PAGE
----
This still suffers a bit because there is an optimal order and I get stuck doing that a lot instead of thinking about things.  I can only queue up one skill while another is inducting or casting, so I spend a lot of time looking at the hotbar instead of the action in order to get spells of as quickly as possible.  Then again, if a battle takes longer than my usual sequence of ice DD, fire DoT, fire, ice, lightning, bigger lightning, then I have to start thinking about things because of cooldowns!  I have a mid-length inducting ice skill, or both of the small lightning skills are probably up and I can get two more Attunement.

What does this have to do with precasting?  Not much, directly.  I kinda think it shows that you can mix spellcast types (and Rage) and end up with a workable and versatile system, and maybe you can work precasting into it as well.  Possibly precasting carries a penalty (longer cooldown or whatever) or perhaps you just let the bonus factor into combat.

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Reply #30 on: June 27, 2009, 02:21:17 AM

Precast would be significantly less unbalanced in a strictly PvE game, but I honestly don't think a MMO would survive without some token PvP, make of that what you like.

Quote
Seems to me that there's a problem in #3 where the Frozen status is not being removed.  No?  Even in a case where Ice Lance lands first (latency or keypress or whatever) it seems like the server is not removing the Frozen status properly.

No, actually, the frozen status will be removed correctly... twice... (near) simultaneously. awesome, for real

The two spells fire at the exact same time at the client.  Is it a surprise that they probably end up in the same outgoing packet?  From then on it's just a matter of B beginning resolution before A completes its write to memory, where A and B are the two spells being resolved, which is which doesn't even really matter, and it's entirely possible that both spells will be resolved in complete lockstep.  Trying to program out every little wrinkle due to latency or multi-CPU processing is flat-out impossible, the shatter combo is one of dozens of silly little things that happen that really has no fix short of delaying all spells/abilities that go through the server, which would be bad.
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Reply #31 on: June 27, 2009, 08:15:45 AM

Precast would be significantly less unbalanced in a strictly PvE game, but I honestly don't think a MMO would survive without some token PvP, make of that what you like.

I agree with this, more or less, due to the LCD factor.

Trying to program out every little wrinkle due to latency or multi-CPU processing is flat-out impossible,

I disagree with this.  I am very sure it could be done.  Either the code would need to be rewritten to handle it better, or the design changed so conditions that the code could not handle do not occur.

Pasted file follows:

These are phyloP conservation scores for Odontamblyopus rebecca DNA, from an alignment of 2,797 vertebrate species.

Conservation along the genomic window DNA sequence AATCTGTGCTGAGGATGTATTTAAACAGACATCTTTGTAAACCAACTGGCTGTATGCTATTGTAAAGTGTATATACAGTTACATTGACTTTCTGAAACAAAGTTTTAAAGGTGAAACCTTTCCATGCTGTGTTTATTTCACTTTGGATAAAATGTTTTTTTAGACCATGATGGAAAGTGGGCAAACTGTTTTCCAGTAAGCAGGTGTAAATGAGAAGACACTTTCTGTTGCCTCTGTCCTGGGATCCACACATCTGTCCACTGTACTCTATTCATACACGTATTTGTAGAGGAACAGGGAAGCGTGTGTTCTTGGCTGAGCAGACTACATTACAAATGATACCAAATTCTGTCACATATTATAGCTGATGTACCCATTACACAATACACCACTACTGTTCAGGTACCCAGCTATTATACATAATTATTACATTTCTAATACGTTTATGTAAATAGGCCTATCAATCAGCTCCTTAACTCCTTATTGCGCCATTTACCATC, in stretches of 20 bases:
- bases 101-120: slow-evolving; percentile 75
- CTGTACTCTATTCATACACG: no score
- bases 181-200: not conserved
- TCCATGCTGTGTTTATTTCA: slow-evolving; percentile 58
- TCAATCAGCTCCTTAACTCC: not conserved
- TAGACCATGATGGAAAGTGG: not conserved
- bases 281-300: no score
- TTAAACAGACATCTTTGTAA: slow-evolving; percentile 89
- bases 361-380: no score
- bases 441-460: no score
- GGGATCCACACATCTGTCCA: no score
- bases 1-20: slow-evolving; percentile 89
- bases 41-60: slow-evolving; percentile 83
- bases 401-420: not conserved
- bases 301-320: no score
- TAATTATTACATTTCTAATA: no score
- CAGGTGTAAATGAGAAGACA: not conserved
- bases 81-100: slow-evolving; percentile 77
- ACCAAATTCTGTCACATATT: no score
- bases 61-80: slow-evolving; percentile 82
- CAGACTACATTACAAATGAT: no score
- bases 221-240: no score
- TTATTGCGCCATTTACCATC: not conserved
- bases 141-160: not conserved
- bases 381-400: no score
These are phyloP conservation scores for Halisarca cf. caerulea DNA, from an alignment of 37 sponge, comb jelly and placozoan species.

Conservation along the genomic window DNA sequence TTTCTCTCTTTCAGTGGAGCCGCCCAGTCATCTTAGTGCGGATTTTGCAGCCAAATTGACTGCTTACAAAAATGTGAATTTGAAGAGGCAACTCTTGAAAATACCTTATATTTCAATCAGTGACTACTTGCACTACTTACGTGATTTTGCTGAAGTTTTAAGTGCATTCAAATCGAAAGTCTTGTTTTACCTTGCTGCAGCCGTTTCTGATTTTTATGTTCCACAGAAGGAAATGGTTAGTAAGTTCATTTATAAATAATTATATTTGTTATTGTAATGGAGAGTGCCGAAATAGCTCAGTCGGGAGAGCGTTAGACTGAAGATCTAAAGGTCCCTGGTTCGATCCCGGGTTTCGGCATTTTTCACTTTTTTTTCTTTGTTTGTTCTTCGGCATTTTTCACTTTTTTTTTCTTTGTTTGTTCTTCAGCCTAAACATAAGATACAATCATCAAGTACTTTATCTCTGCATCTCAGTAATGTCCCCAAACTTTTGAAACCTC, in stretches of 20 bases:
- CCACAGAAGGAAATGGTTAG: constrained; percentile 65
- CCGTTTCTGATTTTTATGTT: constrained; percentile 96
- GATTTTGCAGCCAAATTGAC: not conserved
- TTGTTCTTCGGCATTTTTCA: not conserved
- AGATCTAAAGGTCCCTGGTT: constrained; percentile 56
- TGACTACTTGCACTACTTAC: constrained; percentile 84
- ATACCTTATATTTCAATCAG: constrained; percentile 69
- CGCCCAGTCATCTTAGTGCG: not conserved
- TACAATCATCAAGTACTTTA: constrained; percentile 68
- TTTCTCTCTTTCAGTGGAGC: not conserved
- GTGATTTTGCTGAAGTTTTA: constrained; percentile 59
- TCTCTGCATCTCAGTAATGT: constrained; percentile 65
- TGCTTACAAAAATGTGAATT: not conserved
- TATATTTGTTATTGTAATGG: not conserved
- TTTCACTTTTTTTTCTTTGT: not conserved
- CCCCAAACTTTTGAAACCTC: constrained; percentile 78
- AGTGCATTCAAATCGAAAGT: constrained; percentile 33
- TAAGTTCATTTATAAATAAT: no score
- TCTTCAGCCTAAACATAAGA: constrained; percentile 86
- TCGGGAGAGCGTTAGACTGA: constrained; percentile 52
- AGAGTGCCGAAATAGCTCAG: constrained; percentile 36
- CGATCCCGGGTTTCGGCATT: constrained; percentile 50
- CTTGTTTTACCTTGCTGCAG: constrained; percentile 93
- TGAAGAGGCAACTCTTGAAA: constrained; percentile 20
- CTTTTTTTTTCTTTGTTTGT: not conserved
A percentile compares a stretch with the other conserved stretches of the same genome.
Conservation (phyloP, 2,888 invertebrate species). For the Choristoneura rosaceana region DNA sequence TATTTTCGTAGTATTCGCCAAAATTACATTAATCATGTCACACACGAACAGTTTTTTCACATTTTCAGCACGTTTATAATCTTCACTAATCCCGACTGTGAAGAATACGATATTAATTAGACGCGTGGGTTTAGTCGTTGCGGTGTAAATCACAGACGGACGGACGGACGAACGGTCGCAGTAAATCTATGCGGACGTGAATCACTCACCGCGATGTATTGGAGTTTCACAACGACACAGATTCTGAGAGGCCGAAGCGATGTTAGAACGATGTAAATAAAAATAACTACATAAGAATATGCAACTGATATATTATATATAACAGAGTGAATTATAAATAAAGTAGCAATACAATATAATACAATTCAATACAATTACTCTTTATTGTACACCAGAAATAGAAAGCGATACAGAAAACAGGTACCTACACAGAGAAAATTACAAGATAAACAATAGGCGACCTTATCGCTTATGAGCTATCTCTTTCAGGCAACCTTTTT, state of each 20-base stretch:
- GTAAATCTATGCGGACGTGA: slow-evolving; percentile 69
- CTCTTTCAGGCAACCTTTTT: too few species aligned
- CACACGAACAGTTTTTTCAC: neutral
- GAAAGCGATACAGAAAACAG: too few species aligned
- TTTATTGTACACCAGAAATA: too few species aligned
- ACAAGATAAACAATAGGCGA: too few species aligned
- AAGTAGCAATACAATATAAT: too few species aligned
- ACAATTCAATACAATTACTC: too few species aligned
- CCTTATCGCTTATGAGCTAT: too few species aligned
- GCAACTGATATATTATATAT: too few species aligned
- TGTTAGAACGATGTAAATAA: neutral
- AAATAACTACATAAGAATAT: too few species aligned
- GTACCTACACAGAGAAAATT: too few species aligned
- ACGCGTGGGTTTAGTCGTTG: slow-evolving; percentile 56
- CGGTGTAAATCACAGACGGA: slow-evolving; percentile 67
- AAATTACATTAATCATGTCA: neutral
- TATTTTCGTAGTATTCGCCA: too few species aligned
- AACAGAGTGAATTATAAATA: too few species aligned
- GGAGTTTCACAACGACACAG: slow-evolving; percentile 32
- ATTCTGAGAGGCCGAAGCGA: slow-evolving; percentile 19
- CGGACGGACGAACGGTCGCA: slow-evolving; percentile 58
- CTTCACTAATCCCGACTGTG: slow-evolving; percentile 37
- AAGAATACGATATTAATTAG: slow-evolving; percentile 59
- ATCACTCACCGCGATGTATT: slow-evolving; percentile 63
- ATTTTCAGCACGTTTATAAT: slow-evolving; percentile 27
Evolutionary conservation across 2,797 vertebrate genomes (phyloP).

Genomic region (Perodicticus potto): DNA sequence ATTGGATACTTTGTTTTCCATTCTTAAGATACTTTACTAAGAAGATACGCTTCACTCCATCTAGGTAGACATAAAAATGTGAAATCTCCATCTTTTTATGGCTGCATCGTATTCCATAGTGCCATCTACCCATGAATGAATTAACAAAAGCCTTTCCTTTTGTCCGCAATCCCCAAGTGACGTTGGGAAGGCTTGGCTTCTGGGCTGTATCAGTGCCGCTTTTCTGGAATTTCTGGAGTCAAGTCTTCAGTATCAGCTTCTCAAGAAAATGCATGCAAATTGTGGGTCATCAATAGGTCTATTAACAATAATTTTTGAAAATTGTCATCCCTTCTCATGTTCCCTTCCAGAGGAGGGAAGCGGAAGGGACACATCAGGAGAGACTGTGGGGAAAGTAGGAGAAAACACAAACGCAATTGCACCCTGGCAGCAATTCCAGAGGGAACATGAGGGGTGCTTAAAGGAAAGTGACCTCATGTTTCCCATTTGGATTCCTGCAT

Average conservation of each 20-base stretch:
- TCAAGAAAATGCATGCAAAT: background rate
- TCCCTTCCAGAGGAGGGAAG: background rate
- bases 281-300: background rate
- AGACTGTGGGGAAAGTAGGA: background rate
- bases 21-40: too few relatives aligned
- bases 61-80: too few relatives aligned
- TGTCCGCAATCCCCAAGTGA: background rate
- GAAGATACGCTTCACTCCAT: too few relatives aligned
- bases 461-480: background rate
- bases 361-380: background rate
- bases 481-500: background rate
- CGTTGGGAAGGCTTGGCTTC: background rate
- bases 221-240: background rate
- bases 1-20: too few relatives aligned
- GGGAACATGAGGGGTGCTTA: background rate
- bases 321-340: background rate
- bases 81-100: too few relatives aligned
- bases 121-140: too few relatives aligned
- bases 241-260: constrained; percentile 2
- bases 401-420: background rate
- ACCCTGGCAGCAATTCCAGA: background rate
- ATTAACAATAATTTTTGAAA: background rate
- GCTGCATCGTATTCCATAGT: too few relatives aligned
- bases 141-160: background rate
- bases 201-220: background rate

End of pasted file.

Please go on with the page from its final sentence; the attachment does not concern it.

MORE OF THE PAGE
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Reply #32 on: June 27, 2009, 10:18:10 AM

Sheepherder, I'm just curious, do you have any proof that the WoW server is asyncronous? I don't mean multi-threaded; it is, pretty much every networking application is multi-threaded or it wouldn't work. You're talking about the server being asyncronous, which is quite different.

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Reply #33 on: June 27, 2009, 04:43:04 PM

Well occasionally you hear about even weirder spell interactions that can't be explained by the missile-travel-time thing. Though, I've never seen anything like that happen myself, and I've done a fair amount of pvp on my mage.
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Reply #34 on: June 29, 2009, 04:39:55 AM

Sheepherder, I'm just curious, do you have any proof that the WoW server is asyncronous? I don't mean multi-threaded; it is, pretty much every networking application is multi-threaded or it wouldn't work. You're talking about the server being asyncronous, which is quite different.

I have no clue what the fuck you mean by asynchronous.  Here's some code though:

Code:
var x : int := 1

process threads (y:int)
    loop
        drawline(x, (y * 15), x, ((y * 15) - 10), y)
        exit when x >= maxx
    end loop
end threads

for t : 1..16
    fork threads(t)
end for

loop
    x := x + 1
end loop


Runs in Turing 4.1.1.  It's supposed to create only vertical lines across the screen.  It doesn't.  It creates sloped lines as well.  If you can explain how it manages to have two separate values for the same variable (x) on the same line of code (5) the mysteries of how threaded processes on a server manage to not realize that Is_Frozen = true is now Is_Frozen = false will become a lot more manageable without having to ascribe unique and magical properties to the hardware environment.